NEW YORK ( TheStreet) -- Shares of Zumiez ( ZUMZ) fell late Thursday after the sports apparel retailer gave a disappointing outlook for the first quarter.

Everett, Wash.-based Zumiez said it expects between breakeven results and a loss of 3 cents a share for the April-ending quarter. The current average estimate of analysts polled by Thomson Reuters is for a profit of a penny per share in the period.



The stock was last quoted at $26.91, down 7%, on volume of around 25,000, according to Nasdaq.com. Based on a regular session close at $28.18, the shares are up nearly 36% in the past year but they haven't participated in the broad market's rally of the past three months as its 52-week high of $33.13 dates back to early December.

For its fiscal first quarter ended in January, Zumiez posted a profit of $15 million, or 49 cents a share, as sales grew 18% year-over-year to $156.2 million. The performance edged the consensus view for earnings of 48 cents a share on sales of $155.7 million.

Jamba Juice

Jamba Juice ( JMBA) was under selling pressure as well late Thursday after the Emeryville, Calif.-based restaurant operator posted a wider than expected loss.

The company said it lost $12.2 million, or 21 cents a share, for the three months ended Dec. 28 on revenue of $42.1 million. Wall Street was calling for a loss of 15 cents a share in the quarter.

The shares dipped 6.1% to $2.17 on volume of nearly 30,000. Wall Street was mildly bullish on Jamba Juice ahead of the report with four of the six analysts covering the stock at either strong buy (3) or buy (1).

Energy Conversion Devices

Shares of Energy Conversion Devices ( ENER) were walloped in late trades after the Auburn Hills, Mich.-based maker of solar energy products said it plans to reduce production on concerns about France and Italy curtailing their incentive programs.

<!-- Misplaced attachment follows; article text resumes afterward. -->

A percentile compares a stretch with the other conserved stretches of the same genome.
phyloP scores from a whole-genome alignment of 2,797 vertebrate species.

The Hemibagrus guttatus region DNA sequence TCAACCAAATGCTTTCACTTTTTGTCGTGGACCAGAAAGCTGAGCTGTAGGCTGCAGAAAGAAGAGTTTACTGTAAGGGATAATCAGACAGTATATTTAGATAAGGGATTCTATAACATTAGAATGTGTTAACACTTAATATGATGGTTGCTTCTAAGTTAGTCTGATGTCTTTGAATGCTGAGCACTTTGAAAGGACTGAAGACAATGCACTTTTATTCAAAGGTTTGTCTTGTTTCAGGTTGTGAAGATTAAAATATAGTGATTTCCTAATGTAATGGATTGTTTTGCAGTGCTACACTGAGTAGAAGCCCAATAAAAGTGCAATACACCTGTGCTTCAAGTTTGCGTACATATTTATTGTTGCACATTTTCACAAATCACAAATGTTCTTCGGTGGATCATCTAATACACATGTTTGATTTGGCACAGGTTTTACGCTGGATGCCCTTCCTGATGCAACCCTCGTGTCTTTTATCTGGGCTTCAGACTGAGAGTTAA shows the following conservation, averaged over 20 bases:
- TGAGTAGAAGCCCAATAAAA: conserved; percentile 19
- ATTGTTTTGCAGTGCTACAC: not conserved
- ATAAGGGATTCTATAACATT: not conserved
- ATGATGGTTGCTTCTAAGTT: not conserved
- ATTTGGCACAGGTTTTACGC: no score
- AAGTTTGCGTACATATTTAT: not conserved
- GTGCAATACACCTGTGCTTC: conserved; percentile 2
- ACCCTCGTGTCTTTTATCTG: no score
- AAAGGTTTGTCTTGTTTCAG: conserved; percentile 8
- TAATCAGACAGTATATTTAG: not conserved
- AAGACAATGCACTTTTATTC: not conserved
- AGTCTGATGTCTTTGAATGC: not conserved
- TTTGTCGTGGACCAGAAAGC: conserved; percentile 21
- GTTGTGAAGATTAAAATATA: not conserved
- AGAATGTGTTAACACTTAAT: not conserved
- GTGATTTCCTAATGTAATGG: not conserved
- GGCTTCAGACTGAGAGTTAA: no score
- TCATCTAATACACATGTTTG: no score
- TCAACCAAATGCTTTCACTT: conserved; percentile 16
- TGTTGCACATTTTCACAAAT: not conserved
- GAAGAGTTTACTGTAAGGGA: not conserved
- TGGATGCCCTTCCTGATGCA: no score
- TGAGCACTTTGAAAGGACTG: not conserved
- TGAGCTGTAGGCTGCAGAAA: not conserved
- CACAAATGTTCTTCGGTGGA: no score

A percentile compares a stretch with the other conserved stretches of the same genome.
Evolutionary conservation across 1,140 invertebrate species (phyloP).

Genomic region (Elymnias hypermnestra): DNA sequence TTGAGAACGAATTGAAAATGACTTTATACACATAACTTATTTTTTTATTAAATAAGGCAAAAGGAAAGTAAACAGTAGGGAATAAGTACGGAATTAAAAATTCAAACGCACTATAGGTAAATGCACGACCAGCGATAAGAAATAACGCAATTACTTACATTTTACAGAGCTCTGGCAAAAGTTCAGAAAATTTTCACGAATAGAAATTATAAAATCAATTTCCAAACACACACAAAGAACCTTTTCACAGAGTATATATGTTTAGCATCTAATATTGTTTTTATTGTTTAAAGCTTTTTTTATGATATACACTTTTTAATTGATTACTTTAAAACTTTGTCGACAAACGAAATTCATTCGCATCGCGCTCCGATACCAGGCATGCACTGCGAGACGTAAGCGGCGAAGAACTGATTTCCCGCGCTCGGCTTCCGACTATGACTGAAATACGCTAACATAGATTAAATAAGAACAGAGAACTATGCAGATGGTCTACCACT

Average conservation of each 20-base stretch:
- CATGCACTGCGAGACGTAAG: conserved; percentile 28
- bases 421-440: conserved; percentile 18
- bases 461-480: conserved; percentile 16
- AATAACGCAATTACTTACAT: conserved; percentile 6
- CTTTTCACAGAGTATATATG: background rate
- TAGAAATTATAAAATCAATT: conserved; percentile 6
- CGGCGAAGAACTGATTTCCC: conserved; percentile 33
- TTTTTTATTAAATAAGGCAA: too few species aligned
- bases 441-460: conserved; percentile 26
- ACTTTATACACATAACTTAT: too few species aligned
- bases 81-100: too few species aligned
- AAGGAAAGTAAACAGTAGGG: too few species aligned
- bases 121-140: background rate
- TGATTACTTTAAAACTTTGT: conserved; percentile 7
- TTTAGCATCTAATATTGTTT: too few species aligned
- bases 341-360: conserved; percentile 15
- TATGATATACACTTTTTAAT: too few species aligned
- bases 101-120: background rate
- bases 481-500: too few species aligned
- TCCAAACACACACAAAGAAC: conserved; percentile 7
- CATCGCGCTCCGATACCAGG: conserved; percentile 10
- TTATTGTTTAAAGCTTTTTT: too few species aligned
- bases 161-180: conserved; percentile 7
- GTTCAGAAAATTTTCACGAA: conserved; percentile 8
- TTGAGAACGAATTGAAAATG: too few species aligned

"The dramatic and abrupt shift in the French and Italian solar incentive structures has impacted our business and forced us to reconsider our near-term financial outlook," said Mark Morelli, the company's president and CEO, in a statement. "Recent events have injected disruptive uncertainty into the markets which is causing financing sources to put projects on hold and may impact as much as 50% of this quarter's forecasted revenue."



The stock was last quoted at $2.45, down 22%, on volume of more than 400,000. The shares have already taken a beating in the past year, falling 57%. Wall Street was already bearish on Energy Conversion Devices with the stock's 18 ratings breaking down to 10 holds, five underperforms, and three sells.

The current average estimate of analysts polled by Thomson Reuters is for the company to lose $1.02 a share in the company's fiscal year ending in June on revenue of $313.9 million. Wall Street was expecting more than a third of the company's annual revenue -- $112.8 million -- to come in its fiscal fourth quarter.

Aeropostale

Shares of Aeropostale ( ARO) tumbled in late trades after the retailer said inflationary pressures would weigh on its earnings in fiscal 2011.

The mall-based seller of casual apparel for both young men and women forecast earnings of $2.20 to $2.40 per share for the full year, below the current average estimate of analysts polled by Thomson Reuters for a profit of $2.54 a share. Aeropostale's view for the first quarter ending in April is for earnings of 35 to 38 cents a share, shy of the consensus forecast of 43 cents a share.

The stock was last quoted at $23.10, down 6.2%, on volume of more than 520,000. Based on a regular session close at $24.63, the shares were down a little less than 6% over the past year.

Other stocks moving in extended trades included Clearwire ( CLWR), which dipped more than 4% on light volume after Bill Morrow resigned as chief executive officer; Smith & Wesson ( SWHC), which lost 5% after the gun maker gave a fiscal fourth-quarter sales view that's below the current consensus estimate; and Clean Energy Fuels ( CLNE), which rose more than 4% after the natural gas transportation company reported a better than expected profit.

-- Written by Michael Baron in New York.

>To contact the writer of this article, click here: Michael Baron.

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Disclosure: TheStreet's editorial policy prohibits staff editors, reporters and analysts from holding positions in any individual stocks.

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